Russia’s largest naval deployment in years raised eyebrows as the flotilla sailed past Norway through the English Channel on the way to the eastern Mediterranean Sea to support Moscow’s air campaign in Syria.
The British Royal Navy shadowed the Russian fleet Friday as it passed through the channel, in what was thought to be partly a response test of members of NATO, the Western military alliance.
"It's the general feeling here that Russia is once again obtaining the status of a great power and that we are globally present everywhere," says Victor Mizin, a political analyst at the Moscow State Institute of International Relations. "That's why the northern fleet, which is probably the most important of all the fleets of the Russian military, is extending its presence there."
The fleet includes: Russia’s only aircraft carrier, the Admiral Kuznetsov; a nuclear-powered battle cruiser, Peter the Great; a destroyer; and anti-submarine ships. It’s headed to the Mediterranean as part Moscow’s military support for the Syrian government.
The website of Russia’s navy said Friday the carrier battle group will join the permanent naval task force in the eastern Mediterranean, which provides support for Russian and Syrian forces bombing rebels and Islamist militants. Russia’s navy said the deployment was expected to last four or five months before the Kuznetsov would return for repairs expected to take up to two years.
Largest deployment in decades
A diplomat with NATO told Reuters news agency it was Russia’s largest deployment since the Cold War’s end in 1991.
NATO Secretary-General Jens Stoltenberg expressed concern the Kuznetsov could join attacks on Aleppo and "increase human suffering."
Russian defense analysts say the ships add little firepower to Russian forces in Syria. The deployment, they say, is more for training purposes and as a show of strength to the West and Russia's allies.
"Sending these very specialized ships to the Mediterranean – well, it's like sending a Tyrannosaur to catch mice," said Moscow-based defense analyst Pavel Felgenhauer, adding that it is "not effective. Stupid, actually."
"Some of these ships can attack large targets with cruise missiles," he said. "But, basically, they can do that from any place. They do not have to go close to the Syrian coast for that."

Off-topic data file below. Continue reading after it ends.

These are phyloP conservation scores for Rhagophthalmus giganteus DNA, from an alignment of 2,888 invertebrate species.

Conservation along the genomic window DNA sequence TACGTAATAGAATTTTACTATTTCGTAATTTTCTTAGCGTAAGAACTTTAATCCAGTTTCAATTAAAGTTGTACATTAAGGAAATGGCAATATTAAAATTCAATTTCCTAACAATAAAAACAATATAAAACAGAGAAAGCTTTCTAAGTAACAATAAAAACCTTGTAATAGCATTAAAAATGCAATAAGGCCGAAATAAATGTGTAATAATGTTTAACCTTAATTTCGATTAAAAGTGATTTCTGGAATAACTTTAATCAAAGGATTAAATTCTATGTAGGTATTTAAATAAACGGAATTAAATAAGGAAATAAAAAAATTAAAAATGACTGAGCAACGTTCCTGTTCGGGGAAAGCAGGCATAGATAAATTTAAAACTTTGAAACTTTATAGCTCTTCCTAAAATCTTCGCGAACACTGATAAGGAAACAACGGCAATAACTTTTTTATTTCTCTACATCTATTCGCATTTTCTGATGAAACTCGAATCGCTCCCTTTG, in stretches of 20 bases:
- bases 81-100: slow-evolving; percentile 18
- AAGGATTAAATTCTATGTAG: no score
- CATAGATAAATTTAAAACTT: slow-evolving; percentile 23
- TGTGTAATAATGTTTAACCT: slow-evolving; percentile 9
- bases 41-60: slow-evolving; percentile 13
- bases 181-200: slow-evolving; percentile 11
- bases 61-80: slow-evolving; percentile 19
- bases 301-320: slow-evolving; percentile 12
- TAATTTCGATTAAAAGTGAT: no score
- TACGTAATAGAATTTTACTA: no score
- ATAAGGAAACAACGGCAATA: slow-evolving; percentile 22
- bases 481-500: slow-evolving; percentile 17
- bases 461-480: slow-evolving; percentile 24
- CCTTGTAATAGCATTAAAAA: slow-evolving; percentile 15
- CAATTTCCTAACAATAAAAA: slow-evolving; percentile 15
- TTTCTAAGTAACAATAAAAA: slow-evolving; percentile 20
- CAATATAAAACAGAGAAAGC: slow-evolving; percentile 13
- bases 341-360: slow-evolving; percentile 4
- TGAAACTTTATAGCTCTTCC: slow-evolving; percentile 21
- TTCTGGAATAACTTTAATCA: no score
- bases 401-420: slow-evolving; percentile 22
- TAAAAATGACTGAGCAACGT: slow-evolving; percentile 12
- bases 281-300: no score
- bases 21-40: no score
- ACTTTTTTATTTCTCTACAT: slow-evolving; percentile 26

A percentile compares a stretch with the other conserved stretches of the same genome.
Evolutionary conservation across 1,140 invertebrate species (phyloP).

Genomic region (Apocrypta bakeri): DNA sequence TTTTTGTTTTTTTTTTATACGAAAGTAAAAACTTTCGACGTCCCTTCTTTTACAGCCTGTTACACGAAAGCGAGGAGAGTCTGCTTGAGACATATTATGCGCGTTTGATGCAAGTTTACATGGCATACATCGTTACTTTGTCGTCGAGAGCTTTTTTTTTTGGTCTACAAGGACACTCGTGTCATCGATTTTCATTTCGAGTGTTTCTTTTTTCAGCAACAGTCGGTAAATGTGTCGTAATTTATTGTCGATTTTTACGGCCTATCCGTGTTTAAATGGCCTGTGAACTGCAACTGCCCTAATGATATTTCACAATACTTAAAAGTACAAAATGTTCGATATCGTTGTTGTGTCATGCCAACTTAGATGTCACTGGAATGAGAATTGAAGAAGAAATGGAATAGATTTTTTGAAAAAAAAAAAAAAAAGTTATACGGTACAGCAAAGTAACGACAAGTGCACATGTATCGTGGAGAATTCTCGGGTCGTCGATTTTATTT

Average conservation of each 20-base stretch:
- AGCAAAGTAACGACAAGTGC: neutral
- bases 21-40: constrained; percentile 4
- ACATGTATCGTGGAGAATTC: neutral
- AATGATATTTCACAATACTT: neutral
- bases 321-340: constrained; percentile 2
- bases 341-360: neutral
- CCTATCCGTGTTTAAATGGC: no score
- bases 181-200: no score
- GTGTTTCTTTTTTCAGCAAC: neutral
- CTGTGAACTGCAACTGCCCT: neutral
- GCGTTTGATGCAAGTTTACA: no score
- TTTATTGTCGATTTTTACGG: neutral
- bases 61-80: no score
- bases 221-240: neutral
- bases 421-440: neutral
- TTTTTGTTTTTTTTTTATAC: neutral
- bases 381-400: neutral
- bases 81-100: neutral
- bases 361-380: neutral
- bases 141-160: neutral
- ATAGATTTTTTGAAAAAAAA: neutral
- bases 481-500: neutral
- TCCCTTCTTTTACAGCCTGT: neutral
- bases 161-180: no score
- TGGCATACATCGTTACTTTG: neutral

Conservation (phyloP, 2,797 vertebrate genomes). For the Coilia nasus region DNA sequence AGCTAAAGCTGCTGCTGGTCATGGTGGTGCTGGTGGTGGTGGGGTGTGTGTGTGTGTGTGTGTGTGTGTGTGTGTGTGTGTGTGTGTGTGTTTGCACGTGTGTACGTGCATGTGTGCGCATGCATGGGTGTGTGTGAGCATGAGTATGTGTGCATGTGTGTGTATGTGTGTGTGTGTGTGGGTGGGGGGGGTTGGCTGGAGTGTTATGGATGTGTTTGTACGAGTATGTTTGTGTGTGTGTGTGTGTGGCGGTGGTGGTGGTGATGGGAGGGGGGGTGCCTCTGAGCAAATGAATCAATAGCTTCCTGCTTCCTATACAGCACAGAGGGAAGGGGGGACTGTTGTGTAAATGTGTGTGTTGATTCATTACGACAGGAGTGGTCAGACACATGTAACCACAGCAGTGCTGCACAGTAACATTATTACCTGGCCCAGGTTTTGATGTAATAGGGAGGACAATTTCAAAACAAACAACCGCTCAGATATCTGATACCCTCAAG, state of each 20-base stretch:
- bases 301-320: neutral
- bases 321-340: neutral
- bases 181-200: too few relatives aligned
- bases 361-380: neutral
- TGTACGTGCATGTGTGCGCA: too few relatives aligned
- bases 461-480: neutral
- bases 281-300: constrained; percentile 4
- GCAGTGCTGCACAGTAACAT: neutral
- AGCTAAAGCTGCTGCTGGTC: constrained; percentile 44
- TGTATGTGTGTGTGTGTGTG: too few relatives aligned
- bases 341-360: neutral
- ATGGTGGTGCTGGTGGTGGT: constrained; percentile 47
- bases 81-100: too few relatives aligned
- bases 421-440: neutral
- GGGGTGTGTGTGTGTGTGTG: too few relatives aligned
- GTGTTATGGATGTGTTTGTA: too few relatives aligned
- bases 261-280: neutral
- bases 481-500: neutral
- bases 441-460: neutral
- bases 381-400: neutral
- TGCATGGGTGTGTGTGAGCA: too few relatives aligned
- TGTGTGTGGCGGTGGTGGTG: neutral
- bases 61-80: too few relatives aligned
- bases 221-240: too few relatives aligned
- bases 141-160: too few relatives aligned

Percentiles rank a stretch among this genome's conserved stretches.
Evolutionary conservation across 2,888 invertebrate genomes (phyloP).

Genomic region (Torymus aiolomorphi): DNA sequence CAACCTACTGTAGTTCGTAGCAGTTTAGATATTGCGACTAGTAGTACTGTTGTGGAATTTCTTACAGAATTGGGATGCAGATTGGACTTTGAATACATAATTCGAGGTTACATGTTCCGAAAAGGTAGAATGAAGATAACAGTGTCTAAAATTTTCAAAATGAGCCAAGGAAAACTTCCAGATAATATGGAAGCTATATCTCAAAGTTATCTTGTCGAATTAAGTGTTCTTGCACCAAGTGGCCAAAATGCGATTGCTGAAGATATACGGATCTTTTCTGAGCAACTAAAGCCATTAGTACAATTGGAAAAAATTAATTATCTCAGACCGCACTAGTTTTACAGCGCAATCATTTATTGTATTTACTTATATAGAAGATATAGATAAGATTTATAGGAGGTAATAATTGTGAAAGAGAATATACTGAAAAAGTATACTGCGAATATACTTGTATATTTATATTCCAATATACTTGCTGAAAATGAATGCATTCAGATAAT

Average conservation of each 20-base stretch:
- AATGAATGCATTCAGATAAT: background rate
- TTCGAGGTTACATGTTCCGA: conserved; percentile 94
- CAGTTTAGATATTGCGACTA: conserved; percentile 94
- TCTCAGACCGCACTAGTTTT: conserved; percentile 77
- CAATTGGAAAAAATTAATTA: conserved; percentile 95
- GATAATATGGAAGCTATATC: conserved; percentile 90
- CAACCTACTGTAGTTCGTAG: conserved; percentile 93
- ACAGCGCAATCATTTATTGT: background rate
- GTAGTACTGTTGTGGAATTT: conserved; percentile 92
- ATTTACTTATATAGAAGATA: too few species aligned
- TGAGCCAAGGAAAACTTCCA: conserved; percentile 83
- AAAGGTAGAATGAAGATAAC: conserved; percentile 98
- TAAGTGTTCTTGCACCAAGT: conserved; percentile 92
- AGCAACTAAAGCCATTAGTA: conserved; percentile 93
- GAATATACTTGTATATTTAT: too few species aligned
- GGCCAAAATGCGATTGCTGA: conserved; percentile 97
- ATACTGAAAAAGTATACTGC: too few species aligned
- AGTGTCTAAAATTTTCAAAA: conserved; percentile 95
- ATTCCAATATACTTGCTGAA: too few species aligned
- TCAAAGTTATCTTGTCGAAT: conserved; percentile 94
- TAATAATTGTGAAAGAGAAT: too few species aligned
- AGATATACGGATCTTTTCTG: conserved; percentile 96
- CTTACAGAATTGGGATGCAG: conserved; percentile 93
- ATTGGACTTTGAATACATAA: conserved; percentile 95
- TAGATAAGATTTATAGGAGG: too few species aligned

A man whose relatives were killed in an airstrike grieves amid rubble in the rebel-held al-Qaterji neighborhood of Aleppo, Syria, Oct. 11, 2016.
Russia announced a temporary "humanitarian" truce Tuesday in its joint assault with Syrian forces on the city of Aleppo, to allow humanitarian aid and civilian evacuations. Russia’s Foreign Minister Sergei Lavrov said Friday that militants were blocking both aid and civilians.
Western countries, including the United States, have accused Russia of war crimes in Syria.
Final assault expected
Many analysts believe Russia is preparing a final assault on Aleppo to score a strategic win with its ally, Syrian President Bashar al-Assad.
With the U.S. presidential election looming and the administration of President Barack Obama coming to a close, the timing of the Aleppo offensive is unlikely a coincidence.
"The present administration, I'm afraid, simply doesn't have time enough to make some serious change" in Syria, said Vladimir Batuk of the Russian Academy of Sciences’ Institute for the U.S. and Canadian Studies. "And, unfortunately, they in Moscow understand that pretty well."
But the fighting in Syria will not end even if Russian-backed Syrian government forces retake Aleppo.
"I believe it's going to be a prolonged conflict because already ... less than 10 to 20 kilometers north of Aleppo there are Turkish tanks establishing a no-fly security zone,” said Felgenhauer. "Not only fighters but also the population is going to move there. The Turks are planning to build permanent refugee camps on the Syrian side of the Turkish-Syrian border. So, they can retreat there, lick their wounds and then come to fight another day. Because the Syrian and Russian forces will not be allowed in.”
Lavrov, the foreign minister, expressed concern over Turkish airstrikes in northern Syria. A Kremlin spokesman on Friday said Russia was concerned also that the U.S.-supported operation to retake Mosul, Iraq, would push militants over the border into Syria.
Some political analysts say Russia does not expect to win the war for Assad but wants to help Syrian forces retake Aleppo so they can return to negotiations in a stronger position.
"Probably it's stupid to expect that Syria could remain as a united, integrated country," said analyst Mizin. "But, the feeling here is that we are there, we are Russians, and we are to prevail. It's like in the Great Patriotic War. The slogan is 'Russians Never Surrender.'"